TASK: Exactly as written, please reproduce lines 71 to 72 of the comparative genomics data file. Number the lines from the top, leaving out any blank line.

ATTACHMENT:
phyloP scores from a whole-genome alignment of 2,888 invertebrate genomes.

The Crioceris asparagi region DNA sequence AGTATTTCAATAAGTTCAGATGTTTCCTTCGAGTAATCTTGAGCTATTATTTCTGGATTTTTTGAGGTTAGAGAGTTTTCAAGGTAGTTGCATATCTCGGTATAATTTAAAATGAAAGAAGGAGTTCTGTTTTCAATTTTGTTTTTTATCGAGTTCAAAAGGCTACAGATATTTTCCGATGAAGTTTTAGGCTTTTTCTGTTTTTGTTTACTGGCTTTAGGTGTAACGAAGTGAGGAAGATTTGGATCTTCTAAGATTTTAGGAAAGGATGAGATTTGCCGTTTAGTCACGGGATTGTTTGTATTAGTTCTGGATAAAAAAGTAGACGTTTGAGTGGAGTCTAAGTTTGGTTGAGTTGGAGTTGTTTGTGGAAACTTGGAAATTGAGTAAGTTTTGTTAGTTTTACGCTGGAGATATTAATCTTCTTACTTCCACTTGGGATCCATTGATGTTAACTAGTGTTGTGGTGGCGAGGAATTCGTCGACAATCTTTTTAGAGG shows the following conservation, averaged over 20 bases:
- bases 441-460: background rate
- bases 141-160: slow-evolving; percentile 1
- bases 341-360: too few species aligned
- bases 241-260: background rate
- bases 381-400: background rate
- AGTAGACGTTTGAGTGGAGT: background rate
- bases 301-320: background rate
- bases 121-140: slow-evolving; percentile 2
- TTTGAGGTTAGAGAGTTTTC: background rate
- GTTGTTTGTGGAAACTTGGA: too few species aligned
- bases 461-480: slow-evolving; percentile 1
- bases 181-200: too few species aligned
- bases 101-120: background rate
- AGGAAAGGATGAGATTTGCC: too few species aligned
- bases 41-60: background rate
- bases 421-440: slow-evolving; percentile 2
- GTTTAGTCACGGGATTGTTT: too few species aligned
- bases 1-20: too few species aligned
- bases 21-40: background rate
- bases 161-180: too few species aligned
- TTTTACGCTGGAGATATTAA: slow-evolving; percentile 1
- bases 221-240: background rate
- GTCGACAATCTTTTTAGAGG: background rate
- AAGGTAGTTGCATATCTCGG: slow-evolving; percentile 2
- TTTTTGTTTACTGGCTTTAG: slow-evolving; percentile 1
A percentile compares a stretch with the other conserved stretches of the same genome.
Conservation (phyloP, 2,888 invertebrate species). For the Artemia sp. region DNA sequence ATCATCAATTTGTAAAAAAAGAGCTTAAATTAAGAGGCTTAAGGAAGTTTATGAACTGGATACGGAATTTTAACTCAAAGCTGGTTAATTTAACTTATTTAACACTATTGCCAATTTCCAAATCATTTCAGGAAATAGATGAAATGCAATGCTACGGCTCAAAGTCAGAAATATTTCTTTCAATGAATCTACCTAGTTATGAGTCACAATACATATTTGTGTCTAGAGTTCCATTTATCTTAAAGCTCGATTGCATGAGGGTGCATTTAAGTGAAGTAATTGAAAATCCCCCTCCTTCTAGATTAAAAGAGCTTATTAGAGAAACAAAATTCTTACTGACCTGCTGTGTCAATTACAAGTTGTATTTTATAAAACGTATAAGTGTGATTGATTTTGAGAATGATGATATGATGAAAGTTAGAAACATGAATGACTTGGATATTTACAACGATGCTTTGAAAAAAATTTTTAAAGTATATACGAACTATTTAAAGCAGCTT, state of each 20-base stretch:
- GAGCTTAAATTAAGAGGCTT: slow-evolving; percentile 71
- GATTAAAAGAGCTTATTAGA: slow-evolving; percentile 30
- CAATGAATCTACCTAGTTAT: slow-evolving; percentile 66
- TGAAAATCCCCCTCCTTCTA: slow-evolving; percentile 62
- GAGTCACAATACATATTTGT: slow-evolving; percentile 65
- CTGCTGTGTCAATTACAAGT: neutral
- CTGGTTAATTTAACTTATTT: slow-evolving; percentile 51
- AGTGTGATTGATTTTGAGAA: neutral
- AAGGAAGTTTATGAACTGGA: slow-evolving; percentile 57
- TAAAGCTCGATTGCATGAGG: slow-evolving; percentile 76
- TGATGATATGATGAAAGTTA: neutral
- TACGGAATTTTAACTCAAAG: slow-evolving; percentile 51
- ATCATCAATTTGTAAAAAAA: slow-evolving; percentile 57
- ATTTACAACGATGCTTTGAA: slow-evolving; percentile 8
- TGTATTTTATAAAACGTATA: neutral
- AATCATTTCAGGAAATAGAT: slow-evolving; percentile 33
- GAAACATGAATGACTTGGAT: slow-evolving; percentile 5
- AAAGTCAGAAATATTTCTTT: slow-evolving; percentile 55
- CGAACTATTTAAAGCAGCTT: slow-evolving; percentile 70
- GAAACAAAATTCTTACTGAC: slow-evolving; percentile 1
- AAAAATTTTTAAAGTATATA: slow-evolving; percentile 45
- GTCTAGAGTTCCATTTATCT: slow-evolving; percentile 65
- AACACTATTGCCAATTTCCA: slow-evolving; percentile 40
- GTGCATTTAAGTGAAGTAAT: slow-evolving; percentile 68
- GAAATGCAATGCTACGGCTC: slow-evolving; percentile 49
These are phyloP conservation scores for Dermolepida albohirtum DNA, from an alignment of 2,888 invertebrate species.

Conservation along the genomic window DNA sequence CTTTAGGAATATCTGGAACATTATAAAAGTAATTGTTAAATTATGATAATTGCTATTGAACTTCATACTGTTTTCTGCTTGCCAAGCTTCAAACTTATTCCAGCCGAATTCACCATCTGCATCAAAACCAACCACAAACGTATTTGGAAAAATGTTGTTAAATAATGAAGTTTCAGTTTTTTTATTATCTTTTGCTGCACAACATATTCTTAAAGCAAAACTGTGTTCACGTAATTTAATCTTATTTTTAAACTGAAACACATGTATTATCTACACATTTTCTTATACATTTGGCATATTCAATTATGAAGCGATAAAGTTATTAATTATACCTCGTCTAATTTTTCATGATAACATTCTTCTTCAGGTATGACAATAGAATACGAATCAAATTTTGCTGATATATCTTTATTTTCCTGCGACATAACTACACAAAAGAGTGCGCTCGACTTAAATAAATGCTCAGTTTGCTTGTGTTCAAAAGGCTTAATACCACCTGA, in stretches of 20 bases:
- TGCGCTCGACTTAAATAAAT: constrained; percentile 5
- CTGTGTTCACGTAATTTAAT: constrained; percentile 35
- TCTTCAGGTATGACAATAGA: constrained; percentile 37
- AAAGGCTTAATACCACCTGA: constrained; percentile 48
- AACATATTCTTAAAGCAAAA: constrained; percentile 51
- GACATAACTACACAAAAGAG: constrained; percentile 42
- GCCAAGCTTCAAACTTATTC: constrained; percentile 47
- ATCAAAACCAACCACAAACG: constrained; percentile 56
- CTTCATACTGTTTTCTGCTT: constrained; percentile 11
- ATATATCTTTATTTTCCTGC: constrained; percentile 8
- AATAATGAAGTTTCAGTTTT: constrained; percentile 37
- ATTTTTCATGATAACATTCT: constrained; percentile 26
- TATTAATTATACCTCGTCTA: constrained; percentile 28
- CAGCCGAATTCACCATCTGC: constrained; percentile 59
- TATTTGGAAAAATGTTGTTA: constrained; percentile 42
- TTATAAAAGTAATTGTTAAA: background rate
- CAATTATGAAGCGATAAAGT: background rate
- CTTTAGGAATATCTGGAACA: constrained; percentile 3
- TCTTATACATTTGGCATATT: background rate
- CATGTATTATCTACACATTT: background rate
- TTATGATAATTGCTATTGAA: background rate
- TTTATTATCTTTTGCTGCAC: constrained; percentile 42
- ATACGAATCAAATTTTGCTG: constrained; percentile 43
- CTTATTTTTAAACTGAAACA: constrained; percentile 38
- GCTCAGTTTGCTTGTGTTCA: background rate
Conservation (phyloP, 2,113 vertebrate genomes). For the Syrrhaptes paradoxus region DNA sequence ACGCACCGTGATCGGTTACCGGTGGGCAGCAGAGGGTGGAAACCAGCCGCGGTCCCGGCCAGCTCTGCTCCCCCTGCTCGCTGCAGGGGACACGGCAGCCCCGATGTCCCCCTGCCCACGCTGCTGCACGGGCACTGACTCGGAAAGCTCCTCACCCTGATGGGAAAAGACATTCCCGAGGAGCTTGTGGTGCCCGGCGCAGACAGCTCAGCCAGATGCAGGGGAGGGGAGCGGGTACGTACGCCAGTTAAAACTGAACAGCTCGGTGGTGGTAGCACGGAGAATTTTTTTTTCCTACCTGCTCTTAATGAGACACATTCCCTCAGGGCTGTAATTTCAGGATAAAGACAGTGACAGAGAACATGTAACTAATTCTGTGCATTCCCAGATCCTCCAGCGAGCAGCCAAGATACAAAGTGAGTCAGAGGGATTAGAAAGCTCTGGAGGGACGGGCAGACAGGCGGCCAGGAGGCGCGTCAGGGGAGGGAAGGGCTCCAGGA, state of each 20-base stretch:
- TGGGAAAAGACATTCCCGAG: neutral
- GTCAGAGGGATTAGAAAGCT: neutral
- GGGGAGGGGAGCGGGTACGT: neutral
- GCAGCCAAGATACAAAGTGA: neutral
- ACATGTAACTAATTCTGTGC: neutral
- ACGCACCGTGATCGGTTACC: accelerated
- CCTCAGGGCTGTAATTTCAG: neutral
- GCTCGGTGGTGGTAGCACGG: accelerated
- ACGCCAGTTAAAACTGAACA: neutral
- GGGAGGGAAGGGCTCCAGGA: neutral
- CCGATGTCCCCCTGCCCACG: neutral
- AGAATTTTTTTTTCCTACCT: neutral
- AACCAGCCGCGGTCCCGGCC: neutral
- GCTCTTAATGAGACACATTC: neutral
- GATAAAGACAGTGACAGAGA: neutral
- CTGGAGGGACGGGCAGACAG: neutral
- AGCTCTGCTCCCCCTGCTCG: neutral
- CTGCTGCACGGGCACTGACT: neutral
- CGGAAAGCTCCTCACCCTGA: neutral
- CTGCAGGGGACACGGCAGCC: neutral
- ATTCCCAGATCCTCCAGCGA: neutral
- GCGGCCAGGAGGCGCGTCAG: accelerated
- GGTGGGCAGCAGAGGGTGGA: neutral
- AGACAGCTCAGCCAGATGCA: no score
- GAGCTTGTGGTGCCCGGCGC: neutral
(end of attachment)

- TATTTGGAAAAATGTTGTTA: constrained; percentile 42
- TTATAAAAGTAATTGTTAAA: background rate